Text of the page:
The urge among voters to set Muslims right for “centuries of Hindu trauma inflicted by Muslim rulers” is barely hidden in this verdict. Uttar Pradesh fits the bill for anti-minority propaganda for it has “living instances” of this trauma in the form of Ayodhya, Kashi, Mathura, etc. In any case, the “historically traumatised” Hindus do not expect the BJP to resolve the problems of the economy and employment. They want cultural gratification from renaming Allahabad Prayagraj, the temple in Ayodhya, from persecuting, subjugating, marginalising and invisibilising the Muslims. Gone are the days when an accomplished Muslim was displayed as India’s pride. Now, it is taken as Hindu shame.

Only a Gujarat will not do. A combination of populous Uttar Pradesh—the “heartland”—and wealthy Gujarat can convincingly fulfil the BJP agenda of Hindu cultural gratification. This agenda thrives on the growing number of people for whom Hindutva is indistinguishable from Hinduism. Those Hindus who resist cultural nationalism are samaj drohi or rebels against Hindu samaj—though being Hindus, they are not declared desh drohi or anti-nationals quite as easily.

In the 1920s and 1930s, too, Uttar Pradesh had experienced majoritarianism. Nandini Gooptu’s 2001 book, The Politics of the Urban Poor in Early Twentieth-Century India, demonstrates the growing communalisation of subaltern communities in the period through her examination of selected cities of Uttar Pradesh. She finds the elites—of both religions—used the ordinary person as a tool against members of the other faith. Charu Gupta’s 2001 book, Sexuality, Obscenity, Community: Women, Muslims and the Hindu Public in Colonial India, is another critical study of how innovative propaganda propagated ‘otherisation’ and hate, such as through the mythical cults of Raja Suheldev versus Ghazi Miyan, ghar wapsi campaigns, etc. Vernacular periodicals, pamphlets and handbills aided this communal polarisation despite limited literacy in Uttar Pradesh.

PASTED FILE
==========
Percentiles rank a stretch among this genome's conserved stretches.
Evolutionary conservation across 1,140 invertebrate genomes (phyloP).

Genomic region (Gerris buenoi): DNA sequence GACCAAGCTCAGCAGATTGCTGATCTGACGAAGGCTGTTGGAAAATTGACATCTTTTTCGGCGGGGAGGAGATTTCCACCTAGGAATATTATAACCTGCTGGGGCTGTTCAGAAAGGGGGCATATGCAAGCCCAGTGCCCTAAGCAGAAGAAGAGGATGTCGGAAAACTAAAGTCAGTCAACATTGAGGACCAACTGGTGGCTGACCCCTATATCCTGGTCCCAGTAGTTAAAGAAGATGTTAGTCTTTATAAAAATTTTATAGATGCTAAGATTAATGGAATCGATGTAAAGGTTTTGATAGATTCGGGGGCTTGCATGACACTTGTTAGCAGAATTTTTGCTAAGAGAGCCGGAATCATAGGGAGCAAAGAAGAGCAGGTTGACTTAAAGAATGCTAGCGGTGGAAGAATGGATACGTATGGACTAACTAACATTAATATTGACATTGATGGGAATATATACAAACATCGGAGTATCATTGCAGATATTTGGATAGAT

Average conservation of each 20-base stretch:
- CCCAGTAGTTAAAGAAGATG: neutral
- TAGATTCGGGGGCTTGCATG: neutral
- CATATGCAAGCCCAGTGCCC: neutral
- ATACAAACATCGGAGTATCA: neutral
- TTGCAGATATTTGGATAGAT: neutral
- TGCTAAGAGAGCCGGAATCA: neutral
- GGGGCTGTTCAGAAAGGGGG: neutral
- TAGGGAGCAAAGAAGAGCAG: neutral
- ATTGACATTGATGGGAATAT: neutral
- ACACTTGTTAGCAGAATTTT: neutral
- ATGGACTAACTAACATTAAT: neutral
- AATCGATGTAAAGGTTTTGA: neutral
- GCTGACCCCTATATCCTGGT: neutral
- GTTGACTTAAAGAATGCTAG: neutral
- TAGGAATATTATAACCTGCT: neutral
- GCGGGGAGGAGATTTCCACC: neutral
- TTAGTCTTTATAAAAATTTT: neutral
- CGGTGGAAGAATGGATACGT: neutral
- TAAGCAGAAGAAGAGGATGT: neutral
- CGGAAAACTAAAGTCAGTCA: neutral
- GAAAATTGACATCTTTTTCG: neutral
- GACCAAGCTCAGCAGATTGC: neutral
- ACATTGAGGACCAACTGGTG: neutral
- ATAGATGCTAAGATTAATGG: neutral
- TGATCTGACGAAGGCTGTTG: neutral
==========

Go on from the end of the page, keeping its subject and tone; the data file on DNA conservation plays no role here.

The colonial state played its part, including backing the Muslim separatists, as Venkat Dhulipala’s 2015 book, Creating a New Medina: State Power, Islam and the Quest for Pakistan in Late Colonial North India, demonstrated, after Francis Robinson’s 1974 book, Separatism among Indian Muslims. Historian William Gould’s Hindu Nationalism and the Language of Politics (2005), demonstrates how Congress stalwarts of Uttar Pradesh such as PD Tandon, GB Pant and Sampurnanand were more majoritarian—hardly pluralists. This troubled Jawaharlal Nehru even after independence. Piyush Babele’s recent book in Hindi, which has had several reprints, lucidly demonstrates his helplessness and a range of other forces and developments that have proved irreversible.

Pakistan came into existence based on a communal exclusionary ideology. Between 1977 and 1988, it became even more majoritarian and reactionary. India is increasingly going down that road. Maybe the legacy of the national movement, the assassination of Mahatma Gandhi by bigots, and the presence of Nehru may have helped India today, considering how long the project has taken in India. Still, perhaps, the transition was inevitable—a question of when, not if.

In South Asia, we rarely see expressions of repentance and remorse for wrongs committed. So, pogrom by pogrom, lynching after lynching, hate gains strength and power, and we keep framing Muslim youth under false charges and with the harshest laws that have them languish in jails for years. Victims will be told to forget and move on. If their collective memories refuse to allow this, even well-meaning people will blame them for their dogged refusal to “forget”.

Can we hope that India’s proud civilisational characteristic, plurality, will stage a comeback to reclaim India for all Indians? Or at least a more diluted majoritarian, where Muslims will be allowed to work on capacity-building? It is hard to say right now.

The author teaches modern and contemporary Indian History at Aligarh Muslim University. He wrote Muslim Politics in Bihar: Changing Contours (Routledge). The views are personal.